Stööki just released a new label, Ö.N.E Worldwide. When asked to describe the label, they said, “The label was more of a home base for us. Eventually once we have the resources, we want to help other talented people grow naturally and more organically. Stööki Sound is looking to keep growing the movement, get more people on board and have people say ‘oh you guys are different’.” Lukey added, “This is the first year of doing new things like establishing a new label, a platform, a new EP. It’s all about setting up for next year.”

Overall, Stööki Sound put on an amazing show. We would definitely see them again if they came back to San Diego, and you should too.

Featured photo provided by Stööki Sound

Neighborhood Jams: Finch

Happy December, readers! It is now officially the holiday season so gather around the decorated fireplace, grab a cup of marshmallows (with just a splash of cocoa), and let’s talk about this week’s neighborhood jam band that is Finch! Now Finch has a lot of projects in the making right now, and it’s pretty exciting to see what’s in store for the next couple of months. But they just released an album that was a complete surprise to fans.

Finch is originally from Temecula, California, not too far from San Diego State University. The members of the band are Nate Barcalow, Randy Strohmeyer, Alex Linares, Daniel Wonacott and Alex Pappas, and together they are releasing a new, but old, album. This post-hardcore band did a surprise release of their album Steel, Wood And Whiskey, an 11-song album featuring acoustic versions of songs from throughout their career. It’s almost like a best of album because you will be able to hear some Finch classics like What It Is To Burn, Letters To You, Fireflies, and my personal favorite, Without You Here. The album just came out, and you can listen to it here for free. The album is a pay-what-you-want digital download. I highly recommend donating a couple of bucks so you can truly appreciate these acoustic tunes.

Now I mentioned that they were cooking up a couple of surprises. Along with the release of Steel, Wood, And Whiskey the band will go on a five-stop promotional tour where they will play both acoustic and a full electric set. Souvenirs and Casey Bolles will join the guys for all five shows – which are actually just around the corner! They are performing at:

Dec 10 – Los Angeles at The Troubadour
Dec 11 – San Diego at The Irenic (Buy tickets here!)
Dec 12 – Bakersfield at B-Ryders
Dec 13 – Las Vegas at Backstage Bar
Dec 14 – Phoenix at The Crescent Ballroom
I am particularly interested in this new album because they are bringing back their classics but in a totally new revamped way. I love acoustic versions of songs, and Finch has got it down. I can only imagine that December 11th’s show here is going to be filled with anticipation as the band plays acoustically, and the audience waits for lead singer Barcalow to start belting out those lyrics. After this mini tour the band will then enter the studio this winter to begin recording their 4th full-length album that will be released in 2016. I can’t wait to hear some brand new tunes – maybe they’ll give us an early holiday gift and play a new song or two at their show. I can only wish!
Photo Credit: Finch

Neighborhood Jams: New Found Glory

Happy Wednesday, everyone! I hope you are all gearing up for Thanksgiving tomorrow and a nice lil’ break from exams, papers, and everything school related. This week’s neighborhood jams is really special – last Sunday Yellowcard and New Found Glory ended their 6-week tour HERE in San Diego to a sold out crowd at the House of Blues downtown… and let me tell you, it was more like a party than a concert.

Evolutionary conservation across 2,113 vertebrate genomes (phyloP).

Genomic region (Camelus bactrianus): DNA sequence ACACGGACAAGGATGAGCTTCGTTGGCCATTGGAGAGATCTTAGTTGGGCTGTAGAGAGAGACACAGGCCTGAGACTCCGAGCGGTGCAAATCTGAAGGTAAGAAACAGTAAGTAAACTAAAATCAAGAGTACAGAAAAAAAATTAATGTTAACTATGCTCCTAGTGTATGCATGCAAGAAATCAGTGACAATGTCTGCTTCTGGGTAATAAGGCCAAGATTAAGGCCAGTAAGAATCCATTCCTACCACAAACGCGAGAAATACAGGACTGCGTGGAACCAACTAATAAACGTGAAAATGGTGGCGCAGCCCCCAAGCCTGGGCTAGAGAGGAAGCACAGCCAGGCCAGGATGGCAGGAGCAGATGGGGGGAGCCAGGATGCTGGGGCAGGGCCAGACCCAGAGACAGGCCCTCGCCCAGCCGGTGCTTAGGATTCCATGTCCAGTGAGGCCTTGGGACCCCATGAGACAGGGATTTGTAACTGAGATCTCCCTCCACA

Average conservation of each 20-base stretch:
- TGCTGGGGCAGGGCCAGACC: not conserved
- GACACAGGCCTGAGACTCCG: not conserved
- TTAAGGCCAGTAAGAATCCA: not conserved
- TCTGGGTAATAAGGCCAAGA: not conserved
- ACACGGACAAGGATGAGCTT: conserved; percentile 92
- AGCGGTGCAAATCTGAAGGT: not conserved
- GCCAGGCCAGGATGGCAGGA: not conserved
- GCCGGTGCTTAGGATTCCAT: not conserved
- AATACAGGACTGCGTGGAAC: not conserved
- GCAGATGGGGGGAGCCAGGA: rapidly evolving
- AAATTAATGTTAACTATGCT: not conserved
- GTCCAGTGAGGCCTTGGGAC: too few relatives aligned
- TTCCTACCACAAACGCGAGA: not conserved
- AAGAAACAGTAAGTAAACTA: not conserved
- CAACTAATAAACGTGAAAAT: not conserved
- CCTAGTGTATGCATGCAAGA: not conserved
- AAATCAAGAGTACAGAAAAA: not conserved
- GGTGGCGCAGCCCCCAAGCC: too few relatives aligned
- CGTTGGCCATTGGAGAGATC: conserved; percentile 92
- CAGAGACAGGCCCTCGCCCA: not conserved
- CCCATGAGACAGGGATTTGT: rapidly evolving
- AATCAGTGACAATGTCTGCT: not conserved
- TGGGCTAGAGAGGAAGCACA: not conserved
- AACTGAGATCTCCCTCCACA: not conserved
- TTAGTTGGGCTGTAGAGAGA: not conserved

Veteran pop-punk rockers Yellowcard and New Found Glory were both co-headliners for the tour and Tigers Jaw opened up for them. Tigers Jaw is an indie-rock band from Scranton, PA consisting of Ben Walsh and Brianna Collins.  Lead singer and guitarist Walsh resembled the same vocal and lyrical earnesty that the headliners are known for. Yellowcard closed out the night’s show after playing well over an hour. The band featured many songs from their 2003 album Ocean Avenue, and the crowd sang each lyric with so much passion. Lead singer Ryan Key and violinist Sean Mackin performed some acoustic, low-key versions of songs with just a keyboard and violin – it was truly beautiful. Now before Yellowcard took the stage, New Found Glory got the crowd pumped up.

While the stage got ready for New Found Glory I couldn’t help but notice the sold out crowd making their way closer and closer to the stage – everyone wanted to be as close as possible. The band opened with Resurrection, Understatement, and Hit or Miss. It was great to see them perform songs from older albums, like their 2002 album Sticks and Stones and also their newest album Resurrection: Ascension which was released October 9th of this year. The crowd went wild for every song; crowd surfers were lifted and sent soaring towards the stage; there was never a dull moment. Lead singer Jordan Pundik constantly kept the crowd entertained, jumping and running from one side of the stage to the other. Pundik seemed to always have his hands reaching out to the crowd. A great characteristics that I noticed about New Found Glory was their dedication and love towards the fans – you could really tell that they wanted to please the crowd with their tunes.

One of my favorite songs, which is also their single from their latest album Resurrection: Ascension, has a real special guest – Hayley Williams from Paramore. Together they have the hit song Vicious Love, and when New Found Glory’s lead guitarist Chad Gilbert and drummer Cyrus Bolooki broke out Vicious Love‘s melody the crowd lost it. There was so much energy on the stage and in the audience – you couldn’t help but feel like a true rock ‘n roller. When New Found Glory ended their set with one of their most famous songs My Friends Over You there was not a still body in the room. Everyone was jumping up, singing loudly, and then basking in confetti shooting off from the stage. This concert was one of the best concerts of my life – I don’t know if it was because it was their last show of the tour, or if because my high school self was full-fledged that night. But I didn’t want their set to end. Thank you, New Found Glory for sharing your rock ‘n roll talents, and if you guys are ever in need of a new confetti shooter person – let me know.